At of the time of writing, the Boston Celtics are down 2-0 to the Miami Heat in the 2020 Eastern Conference Finals, and last night they got exposed by Miami switching to a zone defense in the third quarter and taking back a 17-point deficit.
In Game One, Bam Adebayo made a clutch, game-saving block that will be an oft-’YouTube’d’ clip for years to come. Last night, in the second half, it became a borderline unwatchable travesty and it ended in a five-point loss.
To make the Finals at this point, the Celtics are looking at needing to win four of the next five, which is daunting, but as we’ve seen in Denver, far from impossible.
After the game, it was reported on Twitter by Gary Washburn, the national NBA writer for the Boston Globe, that Marcus Smart was basically eviscerating his teammates with profanity and accusatory statements (“Y’all on some bulls**t!” sticks out to me). As the dust settled from game two, and the following locker room back-and-forth settled, Celtics players took to social media and press conferences to defend the frosty sixth man and bubble savior.
“Too many bulls**t rumors out there. This group of guys is one of the best I’ve been around. No one can split our family up. Keep fighting and grinding,” wrote center Enes Kanter on Twitter.
“He plays with passion, he’s full of fire and that’s what I love about him most,” Jaylen Brown told reporters after the game.
It was reported by Shams Charania that Brown and Smart had to be separated following game two, and reporter Abby Chin asked Brown and point guard Kemba Walker the same question verbatim in regards to the locker room incident. Brown’s answer can be found above, and Walker? All he had to say was “that was nothing, it’s nothing.”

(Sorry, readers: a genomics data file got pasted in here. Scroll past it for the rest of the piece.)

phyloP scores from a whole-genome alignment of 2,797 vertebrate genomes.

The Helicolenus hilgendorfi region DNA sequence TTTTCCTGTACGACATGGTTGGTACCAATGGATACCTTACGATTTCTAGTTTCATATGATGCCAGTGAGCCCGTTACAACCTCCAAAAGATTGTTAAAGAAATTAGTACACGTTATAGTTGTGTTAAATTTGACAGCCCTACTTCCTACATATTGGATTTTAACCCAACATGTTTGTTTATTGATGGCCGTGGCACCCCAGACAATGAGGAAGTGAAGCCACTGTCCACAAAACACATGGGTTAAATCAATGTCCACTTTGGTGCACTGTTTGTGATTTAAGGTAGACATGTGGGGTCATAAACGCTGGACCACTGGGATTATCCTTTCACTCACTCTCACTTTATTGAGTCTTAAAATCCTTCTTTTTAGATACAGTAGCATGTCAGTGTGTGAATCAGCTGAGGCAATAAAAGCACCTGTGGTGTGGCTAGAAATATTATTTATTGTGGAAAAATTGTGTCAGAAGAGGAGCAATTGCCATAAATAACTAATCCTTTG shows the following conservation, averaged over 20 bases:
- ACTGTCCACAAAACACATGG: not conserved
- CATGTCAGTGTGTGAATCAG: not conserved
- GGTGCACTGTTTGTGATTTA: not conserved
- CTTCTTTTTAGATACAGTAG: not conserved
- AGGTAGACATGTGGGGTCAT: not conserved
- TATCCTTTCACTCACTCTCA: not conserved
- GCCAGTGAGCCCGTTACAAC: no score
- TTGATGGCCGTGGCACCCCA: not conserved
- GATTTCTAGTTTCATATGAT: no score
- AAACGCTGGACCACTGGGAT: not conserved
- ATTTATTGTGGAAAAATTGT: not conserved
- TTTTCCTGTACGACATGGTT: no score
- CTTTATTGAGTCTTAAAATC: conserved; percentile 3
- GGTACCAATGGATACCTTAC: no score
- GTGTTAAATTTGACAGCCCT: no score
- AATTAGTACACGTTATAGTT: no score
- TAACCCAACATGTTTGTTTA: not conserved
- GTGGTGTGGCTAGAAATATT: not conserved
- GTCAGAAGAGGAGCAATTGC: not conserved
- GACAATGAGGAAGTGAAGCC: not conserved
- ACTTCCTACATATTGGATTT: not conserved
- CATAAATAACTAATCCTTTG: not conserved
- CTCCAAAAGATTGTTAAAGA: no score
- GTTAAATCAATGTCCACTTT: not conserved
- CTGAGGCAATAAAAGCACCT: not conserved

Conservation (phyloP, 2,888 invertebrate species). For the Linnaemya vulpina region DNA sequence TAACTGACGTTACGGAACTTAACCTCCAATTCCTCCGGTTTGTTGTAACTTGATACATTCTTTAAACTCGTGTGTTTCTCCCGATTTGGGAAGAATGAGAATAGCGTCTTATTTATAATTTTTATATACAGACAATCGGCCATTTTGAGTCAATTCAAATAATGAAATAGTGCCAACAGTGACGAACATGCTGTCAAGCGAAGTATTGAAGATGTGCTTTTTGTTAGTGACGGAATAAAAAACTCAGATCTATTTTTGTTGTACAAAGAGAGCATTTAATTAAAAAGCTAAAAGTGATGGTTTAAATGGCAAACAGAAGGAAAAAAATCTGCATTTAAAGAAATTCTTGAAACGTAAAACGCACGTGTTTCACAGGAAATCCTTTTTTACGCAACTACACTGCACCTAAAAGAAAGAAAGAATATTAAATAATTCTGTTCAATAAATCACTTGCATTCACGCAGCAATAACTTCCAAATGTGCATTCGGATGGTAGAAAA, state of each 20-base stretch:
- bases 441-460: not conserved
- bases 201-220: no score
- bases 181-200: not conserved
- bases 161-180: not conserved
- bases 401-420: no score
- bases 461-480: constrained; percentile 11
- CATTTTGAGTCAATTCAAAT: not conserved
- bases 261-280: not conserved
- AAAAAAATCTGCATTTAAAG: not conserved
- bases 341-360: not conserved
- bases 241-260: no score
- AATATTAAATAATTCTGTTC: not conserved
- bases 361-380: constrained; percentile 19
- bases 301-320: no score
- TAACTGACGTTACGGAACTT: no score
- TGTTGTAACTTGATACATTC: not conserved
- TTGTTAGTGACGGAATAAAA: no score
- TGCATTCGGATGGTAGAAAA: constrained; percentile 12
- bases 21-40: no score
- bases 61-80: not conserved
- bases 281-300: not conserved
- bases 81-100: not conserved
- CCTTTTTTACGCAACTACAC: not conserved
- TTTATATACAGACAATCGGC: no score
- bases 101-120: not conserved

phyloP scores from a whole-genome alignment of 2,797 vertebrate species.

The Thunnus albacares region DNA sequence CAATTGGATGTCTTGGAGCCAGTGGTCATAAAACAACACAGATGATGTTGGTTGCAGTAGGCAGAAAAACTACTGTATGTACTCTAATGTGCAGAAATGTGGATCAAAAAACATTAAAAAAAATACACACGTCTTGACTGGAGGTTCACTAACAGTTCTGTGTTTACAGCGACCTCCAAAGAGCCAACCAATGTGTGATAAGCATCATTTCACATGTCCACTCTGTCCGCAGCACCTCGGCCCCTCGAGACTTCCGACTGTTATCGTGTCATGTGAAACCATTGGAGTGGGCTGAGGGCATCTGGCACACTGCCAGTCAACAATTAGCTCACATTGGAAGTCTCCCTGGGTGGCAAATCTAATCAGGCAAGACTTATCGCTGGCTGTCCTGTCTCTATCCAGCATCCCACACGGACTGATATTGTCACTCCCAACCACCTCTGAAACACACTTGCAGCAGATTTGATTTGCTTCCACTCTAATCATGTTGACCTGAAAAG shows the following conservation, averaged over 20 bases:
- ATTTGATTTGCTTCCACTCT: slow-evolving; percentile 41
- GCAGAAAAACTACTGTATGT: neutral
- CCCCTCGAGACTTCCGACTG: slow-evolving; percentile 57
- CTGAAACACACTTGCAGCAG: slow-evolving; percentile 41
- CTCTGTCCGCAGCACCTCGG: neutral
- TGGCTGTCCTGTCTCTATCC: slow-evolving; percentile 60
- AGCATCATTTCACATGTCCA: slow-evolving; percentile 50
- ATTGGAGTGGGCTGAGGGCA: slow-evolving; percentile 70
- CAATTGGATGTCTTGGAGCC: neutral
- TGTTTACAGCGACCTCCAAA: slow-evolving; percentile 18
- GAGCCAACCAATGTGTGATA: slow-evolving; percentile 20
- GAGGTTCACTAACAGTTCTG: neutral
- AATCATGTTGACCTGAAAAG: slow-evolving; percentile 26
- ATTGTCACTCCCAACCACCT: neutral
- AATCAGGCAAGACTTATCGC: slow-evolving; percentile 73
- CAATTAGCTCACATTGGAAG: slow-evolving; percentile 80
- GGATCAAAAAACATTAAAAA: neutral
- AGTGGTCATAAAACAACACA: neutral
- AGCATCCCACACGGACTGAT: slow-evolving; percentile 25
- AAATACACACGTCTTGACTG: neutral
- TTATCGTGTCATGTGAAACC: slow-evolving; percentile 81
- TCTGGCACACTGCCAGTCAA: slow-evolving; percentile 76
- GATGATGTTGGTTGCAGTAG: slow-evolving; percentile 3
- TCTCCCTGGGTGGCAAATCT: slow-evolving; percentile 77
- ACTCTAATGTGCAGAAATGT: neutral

The team responses bring the question to mind about the intent of sports journalists in 2020. At what point did we stop becoming interested in the overarching storylines throughout the season and only become interested in inter-teammate drama and tabloid-esque, “click-baiting” headlines?
Anyone who calls themselves an NBA fan or writer should know who Marcus Smart is, especially since the pandemic-induced bubble. He was in headlines during his campaign at Oklahoma State for a physical altercation with a fan, and has been known for his tough-nose, defensive style since he came in.
Sort of a guard version of a Dennis Rodman type, with an improved offensive skill set since his time in Boston. We know he’s a fierce competitor.
With Boston being down 2-0, it’s become evident that the “sports” are moving further and further away from “sports journalism” and publications are becoming more of a tabloid or gossip source, as opposed to engaging, analytical journalism.
How many sports journalists have ever been down 2-0 in a series they should subjectively be ahead in, with both of those losses being entirely preventable? In the physical setting they’re in, the stakes of the series being what they are, it’s of no surprise to any former athletes that tempers will be high, especially with a bunch as spirited as this Celtics squad.
The point is, that the fact that Brown and Smart had to be separated and people were yelling and throwing things around the locker room shouldn’t be a surprise to really anyone who has competed in athletics at a high level. It’s not news. If you’re an NBA reporter, you have a responsibility as part of your job to be an engaged fan and watch the game with an analytical eye at the same time.
It’s not easy, but any reporter who’s made it to that level should be able to do so. And if nothing else, I’m sure Kemba Walker would be far more likely to give you a better soundbite than “that was nothing” if you asked him about how they’d attack the zone if they see it again in game three, as opposed to asking him about the predictably fiery actions of a predictably fiery teammate.